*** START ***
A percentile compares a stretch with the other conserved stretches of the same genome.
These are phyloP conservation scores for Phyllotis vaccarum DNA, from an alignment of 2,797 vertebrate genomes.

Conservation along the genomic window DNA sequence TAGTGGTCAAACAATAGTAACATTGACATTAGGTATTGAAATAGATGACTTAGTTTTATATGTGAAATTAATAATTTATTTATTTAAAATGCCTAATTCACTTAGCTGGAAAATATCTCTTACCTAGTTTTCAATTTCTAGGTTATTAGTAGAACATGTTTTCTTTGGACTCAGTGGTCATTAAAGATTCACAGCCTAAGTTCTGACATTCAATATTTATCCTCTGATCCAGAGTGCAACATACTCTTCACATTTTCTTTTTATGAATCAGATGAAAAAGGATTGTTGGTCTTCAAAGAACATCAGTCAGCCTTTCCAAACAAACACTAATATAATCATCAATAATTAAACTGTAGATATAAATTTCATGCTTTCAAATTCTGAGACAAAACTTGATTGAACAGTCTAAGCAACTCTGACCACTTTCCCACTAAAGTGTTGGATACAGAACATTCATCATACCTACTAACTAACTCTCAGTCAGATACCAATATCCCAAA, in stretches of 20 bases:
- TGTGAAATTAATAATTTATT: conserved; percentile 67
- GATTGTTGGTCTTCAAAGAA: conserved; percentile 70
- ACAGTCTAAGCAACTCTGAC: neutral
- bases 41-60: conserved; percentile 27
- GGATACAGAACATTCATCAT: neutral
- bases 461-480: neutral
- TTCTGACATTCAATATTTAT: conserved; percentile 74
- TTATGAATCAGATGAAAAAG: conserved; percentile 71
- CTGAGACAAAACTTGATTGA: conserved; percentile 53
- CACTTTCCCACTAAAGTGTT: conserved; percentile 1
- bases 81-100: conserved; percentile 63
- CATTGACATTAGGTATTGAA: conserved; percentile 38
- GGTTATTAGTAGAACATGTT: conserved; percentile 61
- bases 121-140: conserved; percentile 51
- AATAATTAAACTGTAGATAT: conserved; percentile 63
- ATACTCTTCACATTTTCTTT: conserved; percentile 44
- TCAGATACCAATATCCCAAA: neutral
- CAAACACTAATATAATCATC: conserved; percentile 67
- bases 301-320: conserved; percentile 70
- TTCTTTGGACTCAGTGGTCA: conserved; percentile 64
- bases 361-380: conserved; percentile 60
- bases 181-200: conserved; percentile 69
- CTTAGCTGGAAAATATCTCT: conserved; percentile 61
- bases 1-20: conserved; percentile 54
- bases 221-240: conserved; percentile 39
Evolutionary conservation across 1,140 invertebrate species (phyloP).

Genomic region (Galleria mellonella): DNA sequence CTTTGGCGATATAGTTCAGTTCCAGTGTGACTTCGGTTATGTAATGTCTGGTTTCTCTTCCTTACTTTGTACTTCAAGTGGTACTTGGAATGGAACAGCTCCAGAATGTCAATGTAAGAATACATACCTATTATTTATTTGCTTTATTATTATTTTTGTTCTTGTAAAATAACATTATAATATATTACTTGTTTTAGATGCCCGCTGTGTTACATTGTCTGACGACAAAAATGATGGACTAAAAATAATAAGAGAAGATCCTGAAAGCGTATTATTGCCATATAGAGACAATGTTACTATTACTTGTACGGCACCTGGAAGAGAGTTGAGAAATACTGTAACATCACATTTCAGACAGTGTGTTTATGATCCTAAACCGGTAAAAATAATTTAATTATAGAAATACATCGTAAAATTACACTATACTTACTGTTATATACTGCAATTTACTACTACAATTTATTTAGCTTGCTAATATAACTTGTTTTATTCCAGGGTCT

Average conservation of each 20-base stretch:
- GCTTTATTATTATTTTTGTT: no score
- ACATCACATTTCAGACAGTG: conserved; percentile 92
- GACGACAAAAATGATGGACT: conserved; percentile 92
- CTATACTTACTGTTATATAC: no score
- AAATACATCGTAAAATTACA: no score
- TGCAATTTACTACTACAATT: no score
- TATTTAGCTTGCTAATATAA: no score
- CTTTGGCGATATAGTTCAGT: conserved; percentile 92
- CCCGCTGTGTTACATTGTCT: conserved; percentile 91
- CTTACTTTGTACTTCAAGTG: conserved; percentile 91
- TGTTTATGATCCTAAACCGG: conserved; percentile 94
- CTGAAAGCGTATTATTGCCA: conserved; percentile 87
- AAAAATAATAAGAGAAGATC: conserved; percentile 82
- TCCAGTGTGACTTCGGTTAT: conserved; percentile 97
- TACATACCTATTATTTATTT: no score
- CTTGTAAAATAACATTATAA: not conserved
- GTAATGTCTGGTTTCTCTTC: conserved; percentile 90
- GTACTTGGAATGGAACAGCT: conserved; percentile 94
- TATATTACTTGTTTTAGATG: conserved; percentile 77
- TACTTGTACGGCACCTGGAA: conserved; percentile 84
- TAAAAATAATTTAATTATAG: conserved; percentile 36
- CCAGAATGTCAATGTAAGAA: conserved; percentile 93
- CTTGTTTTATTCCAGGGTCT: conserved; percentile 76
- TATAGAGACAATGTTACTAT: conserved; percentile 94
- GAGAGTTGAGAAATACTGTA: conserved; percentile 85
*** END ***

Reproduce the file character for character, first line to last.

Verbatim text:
A percentile compares a stretch with the other conserved stretches of the same genome.
These are phyloP conservation scores for Phyllotis vaccarum DNA, from an alignment of 2,797 vertebrate genomes.

Conservation along the genomic window DNA sequence TAGTGGTCAAACAATAGTAACATTGACATTAGGTATTGAAATAGATGACTTAGTTTTATATGTGAAATTAATAATTTATTTATTTAAAATGCCTAATTCACTTAGCTGGAAAATATCTCTTACCTAGTTTTCAATTTCTAGGTTATTAGTAGAACATGTTTTCTTTGGACTCAGTGGTCATTAAAGATTCACAGCCTAAGTTCTGACATTCAATATTTATCCTCTGATCCAGAGTGCAACATACTCTTCACATTTTCTTTTTATGAATCAGATGAAAAAGGATTGTTGGTCTTCAAAGAACATCAGTCAGCCTTTCCAAACAAACACTAATATAATCATCAATAATTAAACTGTAGATATAAATTTCATGCTTTCAAATTCTGAGACAAAACTTGATTGAACAGTCTAAGCAACTCTGACCACTTTCCCACTAAAGTGTTGGATACAGAACATTCATCATACCTACTAACTAACTCTCAGTCAGATACCAATATCCCAAA, in stretches of 20 bases:
- TGTGAAATTAATAATTTATT: conserved; percentile 67
- GATTGTTGGTCTTCAAAGAA: conserved; percentile 70
- ACAGTCTAAGCAACTCTGAC: neutral
- bases 41-60: conserved; percentile 27
- GGATACAGAACATTCATCAT: neutral
- bases 461-480: neutral
- TTCTGACATTCAATATTTAT: conserved; percentile 74
- TTATGAATCAGATGAAAAAG: conserved; percentile 71
- CTGAGACAAAACTTGATTGA: conserved; percentile 53
- CACTTTCCCACTAAAGTGTT: conserved; percentile 1
- bases 81-100: conserved; percentile 63
- CATTGACATTAGGTATTGAA: conserved; percentile 38
- GGTTATTAGTAGAACATGTT: conserved; percentile 61
- bases 121-140: conserved; percentile 51
- AATAATTAAACTGTAGATAT: conserved; percentile 63
- ATACTCTTCACATTTTCTTT: conserved; percentile 44
- TCAGATACCAATATCCCAAA: neutral
- CAAACACTAATATAATCATC: conserved; percentile 67
- bases 301-320: conserved; percentile 70
- TTCTTTGGACTCAGTGGTCA: conserved; percentile 64
- bases 361-380: conserved; percentile 60
- bases 181-200: conserved; percentile 69
- CTTAGCTGGAAAATATCTCT: conserved; percentile 61
- bases 1-20: conserved; percentile 54
- bases 221-240: conserved; percentile 39
Evolutionary conservation across 1,140 invertebrate species (phyloP).

Genomic region (Galleria mellonella): DNA sequence CTTTGGCGATATAGTTCAGTTCCAGTGTGACTTCGGTTATGTAATGTCTGGTTTCTCTTCCTTACTTTGTACTTCAAGTGGTACTTGGAATGGAACAGCTCCAGAATGTCAATGTAAGAATACATACCTATTATTTATTTGCTTTATTATTATTTTTGTTCTTGTAAAATAACATTATAATATATTACTTGTTTTAGATGCCCGCTGTGTTACATTGTCTGACGACAAAAATGATGGACTAAAAATAATAAGAGAAGATCCTGAAAGCGTATTATTGCCATATAGAGACAATGTTACTATTACTTGTACGGCACCTGGAAGAGAGTTGAGAAATACTGTAACATCACATTTCAGACAGTGTGTTTATGATCCTAAACCGGTAAAAATAATTTAATTATAGAAATACATCGTAAAATTACACTATACTTACTGTTATATACTGCAATTTACTACTACAATTTATTTAGCTTGCTAATATAACTTGTTTTATTCCAGGGTCT

Average conservation of each 20-base stretch:
- GCTTTATTATTATTTTTGTT: no score
- ACATCACATTTCAGACAGTG: conserved; percentile 92
- GACGACAAAAATGATGGACT: conserved; percentile 92
- CTATACTTACTGTTATATAC: no score
- AAATACATCGTAAAATTACA: no score
- TGCAATTTACTACTACAATT: no score
- TATTTAGCTTGCTAATATAA: no score
- CTTTGGCGATATAGTTCAGT: conserved; percentile 92
- CCCGCTGTGTTACATTGTCT: conserved; percentile 91
- CTTACTTTGTACTTCAAGTG: conserved; percentile 91
- TGTTTATGATCCTAAACCGG: conserved; percentile 94
- CTGAAAGCGTATTATTGCCA: conserved; percentile 87
- AAAAATAATAAGAGAAGATC: conserved; percentile 82
- TCCAGTGTGACTTCGGTTAT: conserved; percentile 97
- TACATACCTATTATTTATTT: no score
- CTTGTAAAATAACATTATAA: not conserved
- GTAATGTCTGGTTTCTCTTC: conserved; percentile 90
- GTACTTGGAATGGAACAGCT: conserved; percentile 94
- TATATTACTTGTTTTAGATG: conserved; percentile 77
- TACTTGTACGGCACCTGGAA: conserved; percentile 84
- TAAAAATAATTTAATTATAG: conserved; percentile 36
- CCAGAATGTCAATGTAAGAA: conserved; percentile 93
- CTTGTTTTATTCCAGGGTCT: conserved; percentile 76
- TATAGAGACAATGTTACTAT: conserved; percentile 94
- GAGAGTTGAGAAATACTGTA: conserved; percentile 85